PhD Thesis by Anke Coomans: Moments of resonance in musical improvisation with persons with severe dementia: An interpretative phenomenological study
Persons with severe dementia often show difficulties to express their emotions and needs in a way that is understandable for their family and/or caregivers. A person-centred approach towards persons with dementia, based on the theory of Tom Kitwood, emphasizes the importance of genuine meetings between persons with dementia and other persons to meet their psychosocial needs and preserve their identities. Research have shown how music therapy can increase social interactions with persons with dementia. However, there is a demand to articulate what actually happens in music therapy with persons with dementia. This study aims to explore how musical improvisation in music therapy with persons with severe dementia can lead to the occurrence of essential moments of meeting on a non-verbal, musical level.
In a multiple case study (n=4), data consisted of clinical notes of the music therapist and video-recordings of individual music therapy sessions. An in-depth analysis of these data led to a selection of essential moments of meeting between a person with dementia and the music therapist. This analysis was based on an interpretative phenomenological approach and involved a Clinical Research Intervision Group (CRIG). The essential moments of meeting were described by means of categories and implied musical, relational, and physical characteristics.
Findings of the study show how essential moments of meeting can be considered as Moments Of Resonance (MOR). MOR are defined as moments during which the therapist musically resonates with the person with dementia’s affective inner state. The musical affective level on which MOR occur, transcends the cognitive and functional deterioration that affects the person with dementia in most other situations.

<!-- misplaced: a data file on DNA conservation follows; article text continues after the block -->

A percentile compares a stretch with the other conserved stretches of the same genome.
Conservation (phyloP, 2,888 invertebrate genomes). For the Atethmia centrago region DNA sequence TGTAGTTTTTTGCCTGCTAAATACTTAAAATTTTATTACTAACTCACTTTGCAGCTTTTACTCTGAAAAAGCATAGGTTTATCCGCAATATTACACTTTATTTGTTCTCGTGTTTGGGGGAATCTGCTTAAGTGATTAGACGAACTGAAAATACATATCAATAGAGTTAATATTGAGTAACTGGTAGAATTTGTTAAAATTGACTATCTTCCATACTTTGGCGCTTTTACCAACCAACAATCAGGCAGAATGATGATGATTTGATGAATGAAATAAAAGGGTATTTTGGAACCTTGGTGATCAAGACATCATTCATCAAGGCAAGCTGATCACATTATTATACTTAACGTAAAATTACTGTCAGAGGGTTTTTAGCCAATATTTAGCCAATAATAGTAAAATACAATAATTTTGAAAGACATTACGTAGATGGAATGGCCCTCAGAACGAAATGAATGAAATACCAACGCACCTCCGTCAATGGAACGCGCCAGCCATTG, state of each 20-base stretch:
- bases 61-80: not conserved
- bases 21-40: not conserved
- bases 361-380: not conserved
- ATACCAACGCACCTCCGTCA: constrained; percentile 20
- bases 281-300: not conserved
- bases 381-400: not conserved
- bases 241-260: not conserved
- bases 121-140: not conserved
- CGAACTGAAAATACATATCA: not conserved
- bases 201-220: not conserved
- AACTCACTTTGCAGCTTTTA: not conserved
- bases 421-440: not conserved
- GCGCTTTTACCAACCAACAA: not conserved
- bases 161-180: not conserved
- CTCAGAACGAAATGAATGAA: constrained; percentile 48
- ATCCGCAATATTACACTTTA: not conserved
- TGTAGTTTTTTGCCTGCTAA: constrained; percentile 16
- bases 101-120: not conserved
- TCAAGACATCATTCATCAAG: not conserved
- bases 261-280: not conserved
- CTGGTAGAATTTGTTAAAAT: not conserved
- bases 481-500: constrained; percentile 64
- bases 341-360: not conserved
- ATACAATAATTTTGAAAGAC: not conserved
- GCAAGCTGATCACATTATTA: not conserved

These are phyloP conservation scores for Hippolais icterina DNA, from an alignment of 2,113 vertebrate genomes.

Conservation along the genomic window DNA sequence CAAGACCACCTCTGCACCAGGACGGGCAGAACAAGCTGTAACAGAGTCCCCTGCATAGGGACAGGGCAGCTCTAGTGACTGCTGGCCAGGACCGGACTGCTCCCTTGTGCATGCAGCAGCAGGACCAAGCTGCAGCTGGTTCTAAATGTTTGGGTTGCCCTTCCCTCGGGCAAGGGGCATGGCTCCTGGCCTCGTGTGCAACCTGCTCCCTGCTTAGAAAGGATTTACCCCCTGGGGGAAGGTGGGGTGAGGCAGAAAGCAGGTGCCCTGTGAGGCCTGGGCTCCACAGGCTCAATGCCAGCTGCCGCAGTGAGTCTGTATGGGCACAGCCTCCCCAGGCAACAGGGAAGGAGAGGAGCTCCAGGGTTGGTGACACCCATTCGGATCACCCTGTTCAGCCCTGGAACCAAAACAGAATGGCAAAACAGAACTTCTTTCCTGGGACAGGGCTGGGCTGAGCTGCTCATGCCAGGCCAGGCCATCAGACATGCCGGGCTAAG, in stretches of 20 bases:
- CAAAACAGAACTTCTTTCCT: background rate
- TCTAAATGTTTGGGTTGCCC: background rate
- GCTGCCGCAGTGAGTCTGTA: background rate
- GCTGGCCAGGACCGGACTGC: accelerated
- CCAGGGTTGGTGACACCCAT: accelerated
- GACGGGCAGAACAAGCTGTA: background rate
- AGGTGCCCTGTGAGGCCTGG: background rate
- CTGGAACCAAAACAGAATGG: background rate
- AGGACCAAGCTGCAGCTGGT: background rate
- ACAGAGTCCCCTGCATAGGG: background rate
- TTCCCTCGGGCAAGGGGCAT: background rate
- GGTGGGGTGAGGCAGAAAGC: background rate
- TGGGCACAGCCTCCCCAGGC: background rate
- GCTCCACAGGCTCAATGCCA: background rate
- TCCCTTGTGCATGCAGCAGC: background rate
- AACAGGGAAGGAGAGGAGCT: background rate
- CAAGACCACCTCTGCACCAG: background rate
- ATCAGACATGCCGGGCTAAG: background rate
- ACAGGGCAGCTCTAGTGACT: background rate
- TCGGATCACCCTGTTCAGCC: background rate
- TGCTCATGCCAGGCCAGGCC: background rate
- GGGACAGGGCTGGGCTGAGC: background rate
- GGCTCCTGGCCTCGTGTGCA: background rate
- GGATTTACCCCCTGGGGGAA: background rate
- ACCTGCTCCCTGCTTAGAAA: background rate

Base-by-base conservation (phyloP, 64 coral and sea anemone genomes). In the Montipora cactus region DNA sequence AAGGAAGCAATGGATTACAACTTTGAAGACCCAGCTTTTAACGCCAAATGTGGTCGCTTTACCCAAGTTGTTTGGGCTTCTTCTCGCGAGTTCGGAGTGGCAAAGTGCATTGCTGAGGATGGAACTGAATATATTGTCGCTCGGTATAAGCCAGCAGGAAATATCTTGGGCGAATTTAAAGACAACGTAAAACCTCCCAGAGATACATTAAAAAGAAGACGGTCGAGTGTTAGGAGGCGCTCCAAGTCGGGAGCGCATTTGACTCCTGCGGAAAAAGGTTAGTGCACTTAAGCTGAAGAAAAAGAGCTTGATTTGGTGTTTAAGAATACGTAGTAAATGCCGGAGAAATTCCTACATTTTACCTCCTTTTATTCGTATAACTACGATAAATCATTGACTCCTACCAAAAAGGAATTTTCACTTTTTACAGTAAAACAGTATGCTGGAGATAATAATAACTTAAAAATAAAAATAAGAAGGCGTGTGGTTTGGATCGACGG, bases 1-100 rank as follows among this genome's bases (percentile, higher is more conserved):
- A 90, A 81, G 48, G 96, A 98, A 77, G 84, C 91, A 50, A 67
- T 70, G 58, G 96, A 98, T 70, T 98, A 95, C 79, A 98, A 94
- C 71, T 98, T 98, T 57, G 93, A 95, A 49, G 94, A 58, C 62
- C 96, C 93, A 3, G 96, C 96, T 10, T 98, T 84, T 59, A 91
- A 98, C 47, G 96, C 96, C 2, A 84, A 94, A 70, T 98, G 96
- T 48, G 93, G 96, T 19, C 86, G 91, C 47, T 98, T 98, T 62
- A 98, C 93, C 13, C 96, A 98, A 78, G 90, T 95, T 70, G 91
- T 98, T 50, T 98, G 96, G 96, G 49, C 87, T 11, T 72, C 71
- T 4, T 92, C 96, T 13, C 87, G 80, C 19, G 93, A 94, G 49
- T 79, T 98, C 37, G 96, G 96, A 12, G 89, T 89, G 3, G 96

The occurrence of MOR is situated within a broad context of musical improvisation. This study demonstrates an understanding of musical improvisation implying musical play, movements, gestures, body posture and prosody.
This study also explored specific music therapeutic interventions and attitudes. A specific therapeutic listening attitude, that was indicated as listening playing, was found to be preconditional for MOR to occur. It was inextricably linked to the use of musical improvisation with a crucial role for certain musical parameters, such as timbre, tempo, silence, and phrasing. Musical improvisation is considered as having a double role in the occurrence of MOR. First, musical improvisation allows the therapist to come into resonance with him- or herself. This has to be considered as crucial for the listening playing. Secondly, musical improvisation plays an important role in the listening playing itself. Listening playing implies that the therapist allows him- or herself to be guided by the music and to resonate affectively with the music of the person with dementia.
The findings of this study emphasize the importance of musical improvisation for the occurrence of essential moments of meeting with persons with severe dementia. A conceptualization of MOR, specific therapeutic listening attitudes, and musical improvisation, contribute to the clinical and theoretical framework of music therapy with people with severe dementia.